Filed Under:Agent Broker, E&S/Specialty Business

Agency Technology Today and Tomorrow

Their tools, your talent. Technology is invading the agency, and productivity is following.

Technology is constantly evolving and innovations are made every day. The latest information on the tools available—in agency management systems; data storage, backup and recovery technologies; and mobile device management software—helps your agency enjoy the best that today’s technology landscape has to offer.

What can technology really do for your agency? Jeff Yates, ACT executive director at the Independent Insurance Agents and Brokers of America, said his team recently reviewed best practices studies to evaluate the effect of enhanced agency productivity. “The revenue per employee back in 1993 was $83,000 in a best practices agency. It’s now $183,000,” primarily due to advances in technology, he said.

Agency management systems

New innovations in agency management system technology have been so profound that producers may not consider how far they’ve come. “I don’t think we step back and realize what has been accomplished in the past few years, as far as adoption and driving efficiencies into the marketplace,” said Bruce Winterburn, vice president of industry relations at Bothell, Wa.’s Vertafore. With the time savings and workflow improvements supported by today’s management systems, agencies of every size have embraced them. 

Read the sidebar "Back it Up and Bring it Back."

“Another big thing I think is making a difference—it’s part of the real time process and it’s threaded back into the different management systems, including ours—is the inclusion of instantly available real-time information,” he said. With some usage data now available, efficiency improvements are measurable within agencies. Winterburn cites time studies that show estimated average savings of roughly 3 minutes with real-time transactions.

The most efficient agency management systems are “organized to be workflow driven, so it’s easier for the user to get their tasks done as quickly as possible and better service their clients,” said Reid French, CEO of University Park, Ill.-based Applied Systems Inc. Agents can run their entire operations, including billing, creating producer commission reports and helping CSRs support the renewal process. French said agencies use management systems to protect themselves from E&O exposures, and that transaction time stamping offers a detailed record should anything unfortunate happen. After tremendous growth in the user base over the past several years, French said, “we’re really pleased to see where it will go over the next 10 to 15 years.”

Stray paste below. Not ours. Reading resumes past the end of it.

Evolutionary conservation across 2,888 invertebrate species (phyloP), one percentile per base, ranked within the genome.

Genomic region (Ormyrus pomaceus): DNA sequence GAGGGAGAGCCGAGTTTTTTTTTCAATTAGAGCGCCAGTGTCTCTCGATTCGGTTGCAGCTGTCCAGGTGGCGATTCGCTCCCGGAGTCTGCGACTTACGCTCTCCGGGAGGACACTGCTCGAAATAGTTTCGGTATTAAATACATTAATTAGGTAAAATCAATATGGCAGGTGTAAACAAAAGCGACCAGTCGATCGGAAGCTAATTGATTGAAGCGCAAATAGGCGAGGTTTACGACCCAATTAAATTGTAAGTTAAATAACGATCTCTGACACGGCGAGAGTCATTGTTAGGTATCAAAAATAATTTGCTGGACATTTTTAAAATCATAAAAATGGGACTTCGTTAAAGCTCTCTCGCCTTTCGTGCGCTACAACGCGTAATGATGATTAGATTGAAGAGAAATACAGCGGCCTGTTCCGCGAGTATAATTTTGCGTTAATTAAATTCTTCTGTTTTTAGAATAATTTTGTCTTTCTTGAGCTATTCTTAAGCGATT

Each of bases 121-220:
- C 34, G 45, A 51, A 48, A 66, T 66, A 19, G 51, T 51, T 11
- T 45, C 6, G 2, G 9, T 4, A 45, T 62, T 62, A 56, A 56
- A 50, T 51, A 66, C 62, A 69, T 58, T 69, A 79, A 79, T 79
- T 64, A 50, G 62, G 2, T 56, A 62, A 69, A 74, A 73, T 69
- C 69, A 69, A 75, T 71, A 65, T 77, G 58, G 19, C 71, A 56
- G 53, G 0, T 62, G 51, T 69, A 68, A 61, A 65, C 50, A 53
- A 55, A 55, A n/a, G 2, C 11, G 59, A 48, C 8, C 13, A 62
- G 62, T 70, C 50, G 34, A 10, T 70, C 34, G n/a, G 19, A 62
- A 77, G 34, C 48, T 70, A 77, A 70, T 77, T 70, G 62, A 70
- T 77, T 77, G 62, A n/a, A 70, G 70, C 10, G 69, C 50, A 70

Related: Read the article "What's Driving the Rise in Data Breaches?" by Rick Kam, CIPP and Jeremy Henley, CHPC.

Christopher Cook, owner of Alliance Insurance Services LLC in Winston-Salem, N.C., uses a Jenesis agency management system, a vendor with a heavy footprint in the region. It’s a core resource for Cook’s team, which writes about $4 million in premiums annually, and he saw the need to maximize productivity from the beginning. 

“When I adopted an agency management system, we were a very small agency, but we knew we couldn’t grow without that technology,” he said. Seizing every productivity enhancement, from real-time technology to interface systems that pull in underwriting data, has been critical to Alliance’s success. “Especially as an independent agency, there’s no way to store all of that data efficiently without an agency management system,” Cook said.

Read the sidebar "Handheld Accessibility."

A suite of Vertafore products helps the Dean and Draper Insurance Agency track workflows. The systems have been a great addition, said Kyle Dean, vice president of the Houston-based agency, “because we can run reports, we can see how work is flowing through the office, and we can move work to different desks.” The agency has five locations in Texas, and writes about $120 million in premiums annually between its P&C and benefits businesses.